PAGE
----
An activist publishes private conversations with Syria’s former Foreign Ministry spokesman. China adopts new measures to increase already tight controls on Internet use. And an interactive map with names and addresses of handgun permit holders in New York.
Missing Syrian official discussed defection in online chats
As Syria’s Foreign Ministry spokesman, Jihad Makdissi spoke to media representatives from all over the world, he was the voice and face of the regime, up until he disappeared last month that is. British daily the Guardian has reported that the Christian from Damascus has defected and fled to the US.
Syrian opposition activist Rami Jarrah, who goes under the pseudonym Alexander Page appears to be backing up this version of events. He has released what he claims are screenshots of private Twitter messages sent by former spokesman back in July.
Conversations that appear to show the diplomat voicing support of the opposition movement and his intention to promote dialogue to end the conflict and bloodshed across the country.
When asked if he wants to defect, the diplomat apparently says he does not want to join the Syrian National Council, a grouping of Syria’s main opposition factions, and would be prepared to leave his job, but only when he feels he has done everything in his power to put an to end the violence.
Although he was not a member of the inner sanctum of the Syrian authorities, if Jihad Makdissi’s defection is confirmed, then it will be a hard hit to the Syrian regime and president Bashar al-Assad who continues to refuse to step down from power.
China tightens Internet controls
China’s communist regime has adopted new measures to increase already tight controls over Internet use in China requiring web users to register their real names with service providers and legalizing the deletion of posts or pages which are deemed to contain “illegal” information.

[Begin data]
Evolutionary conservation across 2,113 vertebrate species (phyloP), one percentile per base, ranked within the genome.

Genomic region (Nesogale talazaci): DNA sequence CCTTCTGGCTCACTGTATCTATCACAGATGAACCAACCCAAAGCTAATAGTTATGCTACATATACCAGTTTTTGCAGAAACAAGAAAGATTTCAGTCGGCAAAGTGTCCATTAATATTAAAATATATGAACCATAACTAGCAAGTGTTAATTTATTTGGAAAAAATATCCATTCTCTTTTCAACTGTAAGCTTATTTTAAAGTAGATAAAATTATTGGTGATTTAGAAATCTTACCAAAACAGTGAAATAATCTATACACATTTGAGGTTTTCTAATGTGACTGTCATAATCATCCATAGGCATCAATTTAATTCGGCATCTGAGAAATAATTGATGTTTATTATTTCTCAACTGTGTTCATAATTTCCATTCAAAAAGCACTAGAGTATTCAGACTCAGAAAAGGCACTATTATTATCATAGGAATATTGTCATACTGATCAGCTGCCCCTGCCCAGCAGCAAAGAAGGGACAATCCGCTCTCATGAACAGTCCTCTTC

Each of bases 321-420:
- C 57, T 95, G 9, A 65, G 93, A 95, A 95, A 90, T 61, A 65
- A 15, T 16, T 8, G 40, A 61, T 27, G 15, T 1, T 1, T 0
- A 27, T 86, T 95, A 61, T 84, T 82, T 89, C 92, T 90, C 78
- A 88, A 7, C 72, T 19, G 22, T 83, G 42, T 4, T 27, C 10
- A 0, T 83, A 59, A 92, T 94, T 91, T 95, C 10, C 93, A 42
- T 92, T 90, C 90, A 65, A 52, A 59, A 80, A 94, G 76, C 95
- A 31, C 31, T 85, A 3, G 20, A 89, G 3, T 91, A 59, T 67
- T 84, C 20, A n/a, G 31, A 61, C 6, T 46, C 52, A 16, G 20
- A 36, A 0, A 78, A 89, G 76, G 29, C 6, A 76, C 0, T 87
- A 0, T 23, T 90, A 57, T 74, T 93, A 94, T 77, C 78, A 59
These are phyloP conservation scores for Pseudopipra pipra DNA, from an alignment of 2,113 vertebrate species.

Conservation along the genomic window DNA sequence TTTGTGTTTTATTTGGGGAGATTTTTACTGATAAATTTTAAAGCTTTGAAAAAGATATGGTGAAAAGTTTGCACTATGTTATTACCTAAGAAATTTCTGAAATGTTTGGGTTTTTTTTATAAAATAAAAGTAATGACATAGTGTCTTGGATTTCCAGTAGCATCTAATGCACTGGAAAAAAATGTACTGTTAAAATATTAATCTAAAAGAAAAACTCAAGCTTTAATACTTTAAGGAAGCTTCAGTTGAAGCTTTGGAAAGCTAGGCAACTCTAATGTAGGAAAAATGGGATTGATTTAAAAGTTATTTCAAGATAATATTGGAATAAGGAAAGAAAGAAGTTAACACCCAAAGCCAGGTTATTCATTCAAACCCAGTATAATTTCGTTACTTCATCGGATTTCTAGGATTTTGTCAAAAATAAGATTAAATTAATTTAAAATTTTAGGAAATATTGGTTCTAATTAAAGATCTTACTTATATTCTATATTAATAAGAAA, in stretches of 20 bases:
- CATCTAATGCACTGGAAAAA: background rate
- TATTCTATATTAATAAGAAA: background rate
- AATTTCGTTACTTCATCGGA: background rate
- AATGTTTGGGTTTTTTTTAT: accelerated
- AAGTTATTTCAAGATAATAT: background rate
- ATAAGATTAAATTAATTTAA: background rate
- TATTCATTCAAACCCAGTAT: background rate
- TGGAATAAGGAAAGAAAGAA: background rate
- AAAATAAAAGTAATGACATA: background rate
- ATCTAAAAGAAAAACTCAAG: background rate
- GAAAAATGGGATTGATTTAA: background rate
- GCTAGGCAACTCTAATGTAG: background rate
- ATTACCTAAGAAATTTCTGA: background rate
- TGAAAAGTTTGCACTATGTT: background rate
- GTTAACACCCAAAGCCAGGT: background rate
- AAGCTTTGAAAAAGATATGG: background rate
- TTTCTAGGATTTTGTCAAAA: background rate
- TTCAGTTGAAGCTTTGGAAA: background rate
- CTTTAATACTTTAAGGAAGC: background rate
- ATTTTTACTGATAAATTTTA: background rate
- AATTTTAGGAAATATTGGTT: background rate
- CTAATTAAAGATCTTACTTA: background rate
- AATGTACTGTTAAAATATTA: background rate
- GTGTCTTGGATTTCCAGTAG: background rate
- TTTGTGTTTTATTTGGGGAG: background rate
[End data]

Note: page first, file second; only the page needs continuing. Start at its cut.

Officially, these new regulations are aimed at protecting web users’ personal information and guaranteeing national security. But critics say it threatens freedom of expression in China where the web is already closely monitored. Extensive censorship measures, which block foreign sites like YouTube and Facebook and filter messages on social networks containing politically sensitive key words.
Chinese web users have learnt how to bypass the Great Firewall. And the past few months have seen a spate of embarrassing online reports about abuses of power from Chinese officials. Cyber activists have exposed stories of corruption, involving highly placed communist party officials owning designer wrist watches for example and also expensive property.
And for China’s 500 million web users most of whom use social networks, the web has become a place where they can express themselves relatively freely, and is being increasingly used to forge public opinion. China’s new generation of leaders appears intent however on monitoring online activity more closely than ever before losing control.
Who’s got a gun? NY permit map
American daily the « Journal News » has published an interactive map on its web site with the names and addresses of handgun permit holders in two New York counties. Launched in the wake of the Newtown shooting, it has drawn criticism from web users all over the US, some saying the newspaper has gone too far in leaking personal information. They fear the information could be used by criminals as a guide to places where they can steal guns, or indeed which homes to avoid…
Dominick Reed’s wacky self-portraits
Every day, for the past two years, Dominick Reed has taken a wacky photo of himself and posted it online. The British software developer has used wigs, make up and photo editing software to produce these astonishing shots. And over the months his eccentric self-portraits have gained a cult following, so much so that they will soon be compiled into a book, the publication of which will be financed by the public.
Video of the day
Give Havard Rugland an American football and he will demonstrate all sorts of amazing drop kicks, highly accurate field goals, you name it. You can see him in action in this YouTube video which has been viewed over one million times, and which has caught the attention of professionals in the United States, earning the 27 year old Norwegian a try out for the NFL’s New York Jets…